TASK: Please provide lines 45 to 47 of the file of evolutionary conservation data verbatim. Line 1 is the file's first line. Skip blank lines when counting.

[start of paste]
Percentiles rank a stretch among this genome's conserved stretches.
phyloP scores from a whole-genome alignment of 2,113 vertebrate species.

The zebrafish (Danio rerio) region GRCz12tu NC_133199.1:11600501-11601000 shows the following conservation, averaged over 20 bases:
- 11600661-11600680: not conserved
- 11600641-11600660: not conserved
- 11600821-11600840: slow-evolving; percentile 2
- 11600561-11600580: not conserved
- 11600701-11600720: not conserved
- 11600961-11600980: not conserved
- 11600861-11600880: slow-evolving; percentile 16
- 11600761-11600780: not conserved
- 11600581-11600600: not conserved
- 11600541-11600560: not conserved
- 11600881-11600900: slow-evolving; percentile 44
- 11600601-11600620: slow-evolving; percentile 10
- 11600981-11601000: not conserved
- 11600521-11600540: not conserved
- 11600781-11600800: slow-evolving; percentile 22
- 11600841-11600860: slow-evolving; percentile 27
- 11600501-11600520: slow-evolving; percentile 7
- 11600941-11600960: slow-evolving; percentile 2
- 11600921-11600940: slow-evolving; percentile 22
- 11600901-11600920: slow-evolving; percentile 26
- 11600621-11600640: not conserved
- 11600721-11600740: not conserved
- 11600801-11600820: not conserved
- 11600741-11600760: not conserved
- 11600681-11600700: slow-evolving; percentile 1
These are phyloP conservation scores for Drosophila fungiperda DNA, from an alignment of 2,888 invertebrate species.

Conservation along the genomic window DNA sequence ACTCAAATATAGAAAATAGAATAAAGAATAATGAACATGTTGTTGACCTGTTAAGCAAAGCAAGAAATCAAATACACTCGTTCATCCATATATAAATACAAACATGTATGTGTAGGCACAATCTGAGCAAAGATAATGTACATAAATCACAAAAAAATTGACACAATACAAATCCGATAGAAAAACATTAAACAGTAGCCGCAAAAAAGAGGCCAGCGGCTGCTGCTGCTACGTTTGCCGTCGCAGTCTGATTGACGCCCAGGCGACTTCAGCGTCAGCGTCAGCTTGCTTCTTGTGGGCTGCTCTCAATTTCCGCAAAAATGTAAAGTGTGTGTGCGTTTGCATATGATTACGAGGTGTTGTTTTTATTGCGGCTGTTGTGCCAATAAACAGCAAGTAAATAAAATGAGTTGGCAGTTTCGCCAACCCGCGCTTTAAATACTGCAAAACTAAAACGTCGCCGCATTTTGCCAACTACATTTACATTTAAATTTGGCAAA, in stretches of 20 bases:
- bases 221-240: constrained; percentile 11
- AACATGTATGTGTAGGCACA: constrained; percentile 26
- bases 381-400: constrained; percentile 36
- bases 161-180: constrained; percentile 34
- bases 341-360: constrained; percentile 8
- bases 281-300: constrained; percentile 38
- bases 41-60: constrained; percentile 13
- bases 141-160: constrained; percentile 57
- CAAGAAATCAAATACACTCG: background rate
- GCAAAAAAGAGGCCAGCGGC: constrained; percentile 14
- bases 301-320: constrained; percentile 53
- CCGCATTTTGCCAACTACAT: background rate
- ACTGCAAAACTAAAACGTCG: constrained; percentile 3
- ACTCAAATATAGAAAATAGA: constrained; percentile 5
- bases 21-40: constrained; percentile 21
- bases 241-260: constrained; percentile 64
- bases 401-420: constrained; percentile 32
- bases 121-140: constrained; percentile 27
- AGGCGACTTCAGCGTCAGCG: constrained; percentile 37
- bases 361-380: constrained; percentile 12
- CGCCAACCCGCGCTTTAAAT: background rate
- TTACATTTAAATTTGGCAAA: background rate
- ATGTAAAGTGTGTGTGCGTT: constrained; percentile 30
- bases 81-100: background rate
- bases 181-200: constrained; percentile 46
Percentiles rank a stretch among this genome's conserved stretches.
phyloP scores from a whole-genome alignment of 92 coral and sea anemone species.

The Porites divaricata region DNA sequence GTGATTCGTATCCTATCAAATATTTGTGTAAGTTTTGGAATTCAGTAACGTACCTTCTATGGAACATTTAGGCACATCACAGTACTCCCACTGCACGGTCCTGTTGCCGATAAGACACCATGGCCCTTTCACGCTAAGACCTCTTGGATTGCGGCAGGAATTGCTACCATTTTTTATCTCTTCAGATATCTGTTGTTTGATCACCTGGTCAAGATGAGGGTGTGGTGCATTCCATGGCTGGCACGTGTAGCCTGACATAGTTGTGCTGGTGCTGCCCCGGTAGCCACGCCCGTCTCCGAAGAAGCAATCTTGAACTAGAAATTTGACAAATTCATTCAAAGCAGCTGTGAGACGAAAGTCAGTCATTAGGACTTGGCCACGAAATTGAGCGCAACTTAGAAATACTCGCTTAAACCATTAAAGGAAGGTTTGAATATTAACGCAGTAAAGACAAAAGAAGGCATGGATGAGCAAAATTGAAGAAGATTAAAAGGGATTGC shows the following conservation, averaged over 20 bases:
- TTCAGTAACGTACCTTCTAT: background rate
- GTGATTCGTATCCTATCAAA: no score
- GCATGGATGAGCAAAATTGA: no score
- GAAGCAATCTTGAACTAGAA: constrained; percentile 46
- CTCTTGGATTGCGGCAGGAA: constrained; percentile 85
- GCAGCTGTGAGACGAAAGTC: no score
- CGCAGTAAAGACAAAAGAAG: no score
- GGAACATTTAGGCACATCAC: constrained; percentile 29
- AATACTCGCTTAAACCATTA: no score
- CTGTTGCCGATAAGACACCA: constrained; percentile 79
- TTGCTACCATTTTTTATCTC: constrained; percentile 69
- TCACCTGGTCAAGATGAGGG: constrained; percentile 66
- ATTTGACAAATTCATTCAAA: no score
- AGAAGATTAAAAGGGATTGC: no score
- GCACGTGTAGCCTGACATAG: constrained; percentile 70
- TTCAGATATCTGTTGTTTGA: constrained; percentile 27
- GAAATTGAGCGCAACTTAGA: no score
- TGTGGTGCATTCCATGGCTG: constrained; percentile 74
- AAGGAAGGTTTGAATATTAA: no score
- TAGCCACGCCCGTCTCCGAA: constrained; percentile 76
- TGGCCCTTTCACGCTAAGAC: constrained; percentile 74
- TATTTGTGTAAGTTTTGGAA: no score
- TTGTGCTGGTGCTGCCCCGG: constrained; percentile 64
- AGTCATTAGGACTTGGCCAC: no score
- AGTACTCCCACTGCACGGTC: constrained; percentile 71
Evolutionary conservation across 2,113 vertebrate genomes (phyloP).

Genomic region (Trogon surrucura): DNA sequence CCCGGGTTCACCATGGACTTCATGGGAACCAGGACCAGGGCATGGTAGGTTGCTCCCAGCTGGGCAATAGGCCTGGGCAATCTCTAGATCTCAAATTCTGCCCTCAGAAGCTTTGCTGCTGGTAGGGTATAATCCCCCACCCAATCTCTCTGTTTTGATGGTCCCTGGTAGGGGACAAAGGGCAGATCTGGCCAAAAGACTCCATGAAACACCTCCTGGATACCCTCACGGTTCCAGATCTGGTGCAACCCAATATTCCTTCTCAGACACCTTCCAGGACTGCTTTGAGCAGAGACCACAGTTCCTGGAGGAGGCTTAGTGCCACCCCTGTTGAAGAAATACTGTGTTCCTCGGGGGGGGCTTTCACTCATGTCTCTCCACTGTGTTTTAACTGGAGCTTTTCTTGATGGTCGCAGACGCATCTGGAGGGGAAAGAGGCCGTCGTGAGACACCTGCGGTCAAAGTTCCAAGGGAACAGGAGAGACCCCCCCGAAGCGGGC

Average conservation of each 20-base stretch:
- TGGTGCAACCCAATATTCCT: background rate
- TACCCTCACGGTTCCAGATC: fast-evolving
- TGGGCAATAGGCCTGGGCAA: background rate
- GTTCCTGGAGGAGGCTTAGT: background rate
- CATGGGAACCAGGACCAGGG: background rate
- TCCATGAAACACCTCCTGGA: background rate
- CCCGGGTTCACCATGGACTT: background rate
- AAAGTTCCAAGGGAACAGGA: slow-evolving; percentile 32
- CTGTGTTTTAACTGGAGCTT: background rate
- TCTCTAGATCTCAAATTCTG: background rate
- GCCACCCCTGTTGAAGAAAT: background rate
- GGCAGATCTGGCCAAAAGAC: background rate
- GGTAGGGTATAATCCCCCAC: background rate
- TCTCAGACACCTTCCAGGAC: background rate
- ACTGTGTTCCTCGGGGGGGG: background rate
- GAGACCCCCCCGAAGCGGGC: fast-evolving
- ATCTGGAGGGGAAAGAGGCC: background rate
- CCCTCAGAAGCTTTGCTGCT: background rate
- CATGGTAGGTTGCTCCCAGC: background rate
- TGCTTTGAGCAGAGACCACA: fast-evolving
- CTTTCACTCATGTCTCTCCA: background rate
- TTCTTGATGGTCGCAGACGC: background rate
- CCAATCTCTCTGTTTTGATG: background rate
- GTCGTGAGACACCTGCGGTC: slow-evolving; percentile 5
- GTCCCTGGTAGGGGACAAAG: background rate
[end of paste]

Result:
- bases 21-40: constrained; percentile 21
- bases 241-260: constrained; percentile 64
- bases 401-420: constrained; percentile 32